Moving Out and On

“Start now. Start where you are. Start with fear. Start with pain. Start with doubt. Start with hands shaking. Start with voice trembling but start. Start and don’t stop. Start where you are, with what you have. Just… start.” ―Ijeoma Umebinyuo

I’ve been meaning to start a blog for years. Years. I have talked about it countless times. Sat down and pulled the browser up, ready to get into the details, only to come to a frustrated, fearful slamming of my laptop shut. I’ve even had a professor “assign” it to me, trying to get me to do something (which still didn’t work… thanks for the nudge, Amity).

If you know me at all, you’ve heard me talk about my writing and about getting my work “out there.” You know that writing and words are my entire soul and spirit, my main survival skill, many times the reason I have been able to keep moving forward instead of giving up. You know of my fears and my apprehensions on being “good enough,” and of sharing so much of myself with others. But I’ve found that the compulsion, the need to write, has always outweighed the fears. That my worries on vulnerability have always been thrown to the side in the end, and I’ve chosen to bear myself, regardless. And anyway, as they say about writing, if you want to be a writer, stop talking about the writing and write. So here we are…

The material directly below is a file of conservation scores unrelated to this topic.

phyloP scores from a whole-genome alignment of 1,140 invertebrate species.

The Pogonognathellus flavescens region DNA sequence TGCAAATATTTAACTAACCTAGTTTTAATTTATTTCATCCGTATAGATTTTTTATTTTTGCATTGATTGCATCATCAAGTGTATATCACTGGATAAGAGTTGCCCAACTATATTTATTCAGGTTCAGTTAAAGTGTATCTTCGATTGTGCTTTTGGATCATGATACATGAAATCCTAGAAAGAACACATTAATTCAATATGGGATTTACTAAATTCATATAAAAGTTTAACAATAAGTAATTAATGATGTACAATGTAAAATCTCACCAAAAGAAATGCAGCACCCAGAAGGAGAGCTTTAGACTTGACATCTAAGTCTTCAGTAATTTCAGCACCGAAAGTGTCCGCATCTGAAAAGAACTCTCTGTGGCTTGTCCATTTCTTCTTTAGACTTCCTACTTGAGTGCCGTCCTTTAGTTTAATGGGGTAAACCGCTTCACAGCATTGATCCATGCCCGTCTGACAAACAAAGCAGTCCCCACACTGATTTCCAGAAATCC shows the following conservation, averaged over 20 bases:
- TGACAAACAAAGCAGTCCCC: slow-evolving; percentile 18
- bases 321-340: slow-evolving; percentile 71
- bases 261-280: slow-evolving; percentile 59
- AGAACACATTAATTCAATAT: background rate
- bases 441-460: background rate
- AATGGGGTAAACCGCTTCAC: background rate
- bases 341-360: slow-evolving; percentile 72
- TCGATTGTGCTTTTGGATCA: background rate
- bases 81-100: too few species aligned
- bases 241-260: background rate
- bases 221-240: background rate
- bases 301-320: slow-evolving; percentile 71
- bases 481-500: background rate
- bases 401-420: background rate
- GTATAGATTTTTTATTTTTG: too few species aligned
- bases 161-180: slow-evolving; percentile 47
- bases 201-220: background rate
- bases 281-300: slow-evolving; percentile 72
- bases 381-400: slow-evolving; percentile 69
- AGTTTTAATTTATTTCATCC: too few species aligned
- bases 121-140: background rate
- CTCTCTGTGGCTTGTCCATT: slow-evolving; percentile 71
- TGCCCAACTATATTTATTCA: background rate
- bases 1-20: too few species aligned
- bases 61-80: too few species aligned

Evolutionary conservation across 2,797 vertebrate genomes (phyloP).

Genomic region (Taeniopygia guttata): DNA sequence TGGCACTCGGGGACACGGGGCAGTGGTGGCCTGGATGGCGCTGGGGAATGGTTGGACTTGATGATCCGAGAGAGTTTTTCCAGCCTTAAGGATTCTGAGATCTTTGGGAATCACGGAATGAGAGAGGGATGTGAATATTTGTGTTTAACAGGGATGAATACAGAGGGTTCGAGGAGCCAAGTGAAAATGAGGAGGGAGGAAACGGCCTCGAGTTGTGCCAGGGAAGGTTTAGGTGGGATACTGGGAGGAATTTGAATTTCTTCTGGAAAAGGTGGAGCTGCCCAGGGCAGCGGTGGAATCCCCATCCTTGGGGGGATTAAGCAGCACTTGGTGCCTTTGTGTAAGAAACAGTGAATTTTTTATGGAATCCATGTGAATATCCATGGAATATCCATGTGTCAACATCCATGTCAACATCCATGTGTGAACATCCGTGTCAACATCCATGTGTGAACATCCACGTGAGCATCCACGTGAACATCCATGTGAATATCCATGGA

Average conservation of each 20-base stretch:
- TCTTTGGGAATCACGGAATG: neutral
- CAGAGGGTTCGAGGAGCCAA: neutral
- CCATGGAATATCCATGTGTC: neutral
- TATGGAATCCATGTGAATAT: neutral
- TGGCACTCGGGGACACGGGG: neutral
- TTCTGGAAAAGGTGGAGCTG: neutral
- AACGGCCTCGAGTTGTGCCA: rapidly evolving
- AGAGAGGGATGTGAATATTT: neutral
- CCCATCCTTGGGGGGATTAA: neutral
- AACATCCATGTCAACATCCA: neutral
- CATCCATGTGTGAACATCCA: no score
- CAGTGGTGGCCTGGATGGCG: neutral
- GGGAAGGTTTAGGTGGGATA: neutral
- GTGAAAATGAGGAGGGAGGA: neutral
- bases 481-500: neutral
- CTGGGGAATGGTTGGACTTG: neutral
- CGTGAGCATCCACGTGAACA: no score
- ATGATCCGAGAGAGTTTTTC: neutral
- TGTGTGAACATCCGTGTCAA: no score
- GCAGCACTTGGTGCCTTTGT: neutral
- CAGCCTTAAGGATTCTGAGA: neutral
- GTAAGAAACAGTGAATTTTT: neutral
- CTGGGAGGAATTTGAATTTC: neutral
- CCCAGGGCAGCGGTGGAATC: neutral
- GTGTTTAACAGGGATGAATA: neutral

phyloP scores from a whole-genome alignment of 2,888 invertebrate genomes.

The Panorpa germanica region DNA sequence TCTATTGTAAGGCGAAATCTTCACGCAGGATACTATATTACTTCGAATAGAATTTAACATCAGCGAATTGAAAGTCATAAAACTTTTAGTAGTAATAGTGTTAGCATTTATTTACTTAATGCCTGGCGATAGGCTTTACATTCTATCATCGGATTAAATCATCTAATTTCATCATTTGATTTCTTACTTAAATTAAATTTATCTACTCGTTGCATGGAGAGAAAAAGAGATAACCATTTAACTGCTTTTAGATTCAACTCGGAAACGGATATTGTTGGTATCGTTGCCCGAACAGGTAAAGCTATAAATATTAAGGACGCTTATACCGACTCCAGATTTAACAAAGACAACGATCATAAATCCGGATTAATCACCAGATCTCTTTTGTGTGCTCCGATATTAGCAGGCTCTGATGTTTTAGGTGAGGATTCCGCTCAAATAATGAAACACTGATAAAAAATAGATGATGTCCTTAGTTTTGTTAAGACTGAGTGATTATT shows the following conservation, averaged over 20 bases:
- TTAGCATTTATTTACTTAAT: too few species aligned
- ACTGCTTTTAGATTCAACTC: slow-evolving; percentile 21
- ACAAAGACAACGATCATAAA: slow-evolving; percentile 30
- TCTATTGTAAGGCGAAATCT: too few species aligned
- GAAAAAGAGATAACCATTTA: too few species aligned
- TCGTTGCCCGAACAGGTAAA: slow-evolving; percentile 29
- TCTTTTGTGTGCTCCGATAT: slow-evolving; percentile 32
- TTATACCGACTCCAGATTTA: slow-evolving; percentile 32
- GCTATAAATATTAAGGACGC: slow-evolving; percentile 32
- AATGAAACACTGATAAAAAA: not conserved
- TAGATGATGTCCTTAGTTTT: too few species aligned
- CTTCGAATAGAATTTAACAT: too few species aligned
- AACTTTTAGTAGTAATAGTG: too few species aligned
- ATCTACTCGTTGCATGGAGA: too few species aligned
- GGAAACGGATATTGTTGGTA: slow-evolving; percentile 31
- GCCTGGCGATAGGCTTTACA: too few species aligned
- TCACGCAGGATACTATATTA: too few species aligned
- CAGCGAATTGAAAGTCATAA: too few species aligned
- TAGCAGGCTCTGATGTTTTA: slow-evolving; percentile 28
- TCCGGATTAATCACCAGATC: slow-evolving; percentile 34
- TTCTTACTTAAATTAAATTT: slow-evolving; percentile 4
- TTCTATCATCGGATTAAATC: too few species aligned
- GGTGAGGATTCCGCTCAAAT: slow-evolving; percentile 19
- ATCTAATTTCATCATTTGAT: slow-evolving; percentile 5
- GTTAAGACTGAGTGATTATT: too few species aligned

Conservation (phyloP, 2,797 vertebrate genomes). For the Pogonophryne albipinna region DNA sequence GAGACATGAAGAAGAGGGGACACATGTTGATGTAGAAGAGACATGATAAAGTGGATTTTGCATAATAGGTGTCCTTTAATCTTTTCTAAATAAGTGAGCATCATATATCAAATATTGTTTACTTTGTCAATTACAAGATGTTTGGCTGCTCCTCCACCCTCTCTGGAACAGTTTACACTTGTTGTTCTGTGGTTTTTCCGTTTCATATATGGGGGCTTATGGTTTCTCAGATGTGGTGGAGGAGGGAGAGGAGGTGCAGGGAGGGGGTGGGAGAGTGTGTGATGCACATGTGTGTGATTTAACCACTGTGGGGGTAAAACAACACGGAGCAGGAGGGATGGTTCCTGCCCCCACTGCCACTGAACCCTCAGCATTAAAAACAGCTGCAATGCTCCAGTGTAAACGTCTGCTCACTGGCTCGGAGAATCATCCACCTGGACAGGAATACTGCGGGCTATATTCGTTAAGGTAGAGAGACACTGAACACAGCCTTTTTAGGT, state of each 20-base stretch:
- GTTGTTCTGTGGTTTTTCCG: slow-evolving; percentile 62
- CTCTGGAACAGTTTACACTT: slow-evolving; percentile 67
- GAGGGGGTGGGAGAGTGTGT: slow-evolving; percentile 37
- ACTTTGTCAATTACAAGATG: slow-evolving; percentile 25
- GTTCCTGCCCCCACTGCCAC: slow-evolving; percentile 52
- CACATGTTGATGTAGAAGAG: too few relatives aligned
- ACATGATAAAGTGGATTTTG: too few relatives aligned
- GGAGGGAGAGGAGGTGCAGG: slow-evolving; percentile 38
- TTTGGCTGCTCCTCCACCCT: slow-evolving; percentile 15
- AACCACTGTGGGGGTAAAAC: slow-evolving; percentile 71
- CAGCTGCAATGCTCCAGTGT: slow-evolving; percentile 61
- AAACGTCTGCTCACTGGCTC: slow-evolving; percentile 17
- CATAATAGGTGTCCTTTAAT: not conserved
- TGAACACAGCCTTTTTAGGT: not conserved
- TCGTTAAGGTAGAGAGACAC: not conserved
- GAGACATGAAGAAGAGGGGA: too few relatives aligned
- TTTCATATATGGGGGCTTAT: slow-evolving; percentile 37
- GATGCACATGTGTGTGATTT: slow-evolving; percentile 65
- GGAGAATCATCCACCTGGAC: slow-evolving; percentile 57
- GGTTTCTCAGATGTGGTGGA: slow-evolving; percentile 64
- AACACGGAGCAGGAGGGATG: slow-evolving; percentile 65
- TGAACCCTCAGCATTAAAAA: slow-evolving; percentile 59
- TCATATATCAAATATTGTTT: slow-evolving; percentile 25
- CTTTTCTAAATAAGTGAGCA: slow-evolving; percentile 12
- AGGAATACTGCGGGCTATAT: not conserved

People always told me that to blog, I had to have a “why” or a “what.” A reason for beginning, for putting another one of these things out into the vast, endless internet ocean. That I had to know what I was doing before I got started. Recent events have shattered that illusion for me… Knowing what you’re doing before you get started? Not in Bangkok.

But I’ll come back to Bangkok soon!

For now, I’ll tell you about my impulsive, random decision to run away for three weeks to Thailand.

I’d been feeling run down and exhausted for months. Run down is an understatement. When I graduated college in May of 2016 with my writing degree, I promised myself that I would take some time to relax and figure out what I wanted with my life, what my next steps were. Specifically, I promised myself that I wouldn’t start working every day to replace the void I knew I would soon feel without school. My last year of college, I took 7 classes each semester, worked a part-time serving job, was the editor of our literary magazine, and worked for another literary magazine as well. It was insane, overwhelming, exhausting, and amazing. I was totally over-worked and out of my mind most days, but I was filled up. I was doing what I loved.

After graduation, I found myself stuck in the sea of serving coffee to (mostly) grouchy breakfast-goers, and then picking up a second job making burritos at a locally-famous shop. I wasn’t writing. I wasn’t even reading. I was slaving in two restaurants at least 6 days a week and too physically and mentally exhausted for just about anything else. I was doing exactly what I told myself I wouldn’t. And it didn’t take long before I was miserable. As I’d predicted…